When it comes to hiring and building a great team, there are numerous metrics and qualities that leaders might look towards and for. While no two teams are the same and, thus, no two leaders should be looking for identical qualities, there are still two traits that come up quite often: performance and trust. More precisely, these two traits often come up more or less in opposition with one another. When presented the challenge of hiring somebody who scores better on performance and somebody who scores better on trust, what should you choose?
Performance might seem like the obvious answer, performance is what gets numbers on the board, after all. However, and as usual, things aren’t usually quite that simple. Performance vs. trust.
If performance is what drives numbers and success, why would you hire for anything else? The answer, simply enough, is that individuals don’t drive company success—not on their own. When you’re building a team, either at the hiring stage or later on, you shouldn’t just be on the lookout for superstars with impressive track records of their own. You need to be on the lookout for team members who trust one another. You can find parallels of this concept all over, especially in sports. Michael Jordan, for example, is one of the biggest names ever in basketball—a bonafide superstar. When it comes to winning, however, that just isn’t enough. After joining the Chicago Bulls in 1984, Jordan was performing incredibly well on his own. The team, however, would struggle to match this superstar performance, consistently struggling to do very well in the playoffs. The team didn’t start to thrive until the adoption of the famous triangle offence, a strategy that would sacrifice some of Jordan’s individual statistics, but would center a more cohesive team-oriented strategy. The result? 6 NBA championships throughout the 90’s. Legendary.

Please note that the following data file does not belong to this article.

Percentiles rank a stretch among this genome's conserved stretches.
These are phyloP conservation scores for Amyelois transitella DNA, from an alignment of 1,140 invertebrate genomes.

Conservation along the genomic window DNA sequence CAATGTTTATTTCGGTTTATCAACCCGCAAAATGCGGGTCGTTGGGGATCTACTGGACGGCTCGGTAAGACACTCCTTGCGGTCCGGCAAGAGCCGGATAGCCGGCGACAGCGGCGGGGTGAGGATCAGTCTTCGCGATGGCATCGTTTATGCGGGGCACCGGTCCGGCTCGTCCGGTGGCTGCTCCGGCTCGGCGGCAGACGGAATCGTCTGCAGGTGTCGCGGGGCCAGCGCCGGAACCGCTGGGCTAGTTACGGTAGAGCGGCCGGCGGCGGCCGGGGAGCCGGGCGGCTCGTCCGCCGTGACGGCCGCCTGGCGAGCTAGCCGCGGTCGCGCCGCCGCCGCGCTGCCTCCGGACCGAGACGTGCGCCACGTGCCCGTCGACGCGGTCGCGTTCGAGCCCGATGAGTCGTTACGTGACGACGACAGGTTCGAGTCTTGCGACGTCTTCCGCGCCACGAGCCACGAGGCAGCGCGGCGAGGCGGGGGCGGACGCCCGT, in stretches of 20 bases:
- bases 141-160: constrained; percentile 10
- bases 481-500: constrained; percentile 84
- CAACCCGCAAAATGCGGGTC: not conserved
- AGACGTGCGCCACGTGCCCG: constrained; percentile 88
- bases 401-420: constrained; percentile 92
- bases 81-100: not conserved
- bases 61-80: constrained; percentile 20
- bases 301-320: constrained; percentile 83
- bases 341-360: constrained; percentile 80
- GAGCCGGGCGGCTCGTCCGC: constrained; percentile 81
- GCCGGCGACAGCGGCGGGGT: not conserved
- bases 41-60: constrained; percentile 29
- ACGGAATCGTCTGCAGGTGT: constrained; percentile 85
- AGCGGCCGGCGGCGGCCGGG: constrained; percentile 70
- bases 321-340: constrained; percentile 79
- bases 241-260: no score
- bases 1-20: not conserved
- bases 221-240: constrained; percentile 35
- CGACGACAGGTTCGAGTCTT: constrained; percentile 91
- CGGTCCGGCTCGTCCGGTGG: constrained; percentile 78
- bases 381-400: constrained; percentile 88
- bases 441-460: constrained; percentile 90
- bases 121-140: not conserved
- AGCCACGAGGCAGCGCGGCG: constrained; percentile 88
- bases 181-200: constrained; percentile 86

Training Through Trust
As Simon Sinek argues, trust needs to come first when building any successful team. Individual superstars firing on all cylinders can only do so much good if their work doesn’t come together for the organization. Moreover, an individual that scores high on performance but low on trust might not just find it difficult to work as a team, they might actively work against it—call it pride, or stubbornness. That being said, clearly, performance isn’t unimportant. In fact, after trust, it’s probably the most important trait that great team members should have. They should be able to trust one another, but they need to trust one another to do their jobs well. If presented the opportunity to hire high trust and high performance, that’s golden! Otherwise, however, you can hire for trust and train for performance.
Trust goes multiple ways and, in particular, it must go to and from the leader. As a leader and as a mentor, it is your responsibility to build and lead a great team, and that means investing in your team members and helping them grow to their fullest potential—inside the business and out. In the same way that hiring high trust and high performance is gold, hiring high trust and lower performance is an investment. That high trust makes it easier to build a healthy connection and relationship, and work towards building the necessary skills to become a high-level performer.
Being Prepared for Anything
More and more, it seems, we need to be prepared for anything. A relentless pandemic has forced us to put more than a few things into perspective, and one of these things is just how quickly everything can change. Historically, businesses that are high-performing might be thriving for some time, but fall incredibly short when it comes to dealing with sudden change. Acclimation is tough, and it isn’t always the most profitable in the short-term, but it’s necessary to keep moving forward. In a world that seems excited to change overnight, do you want a team of impressive CV’s or a team that will carry each other through tough times? Are you prioritizing performance or trust?
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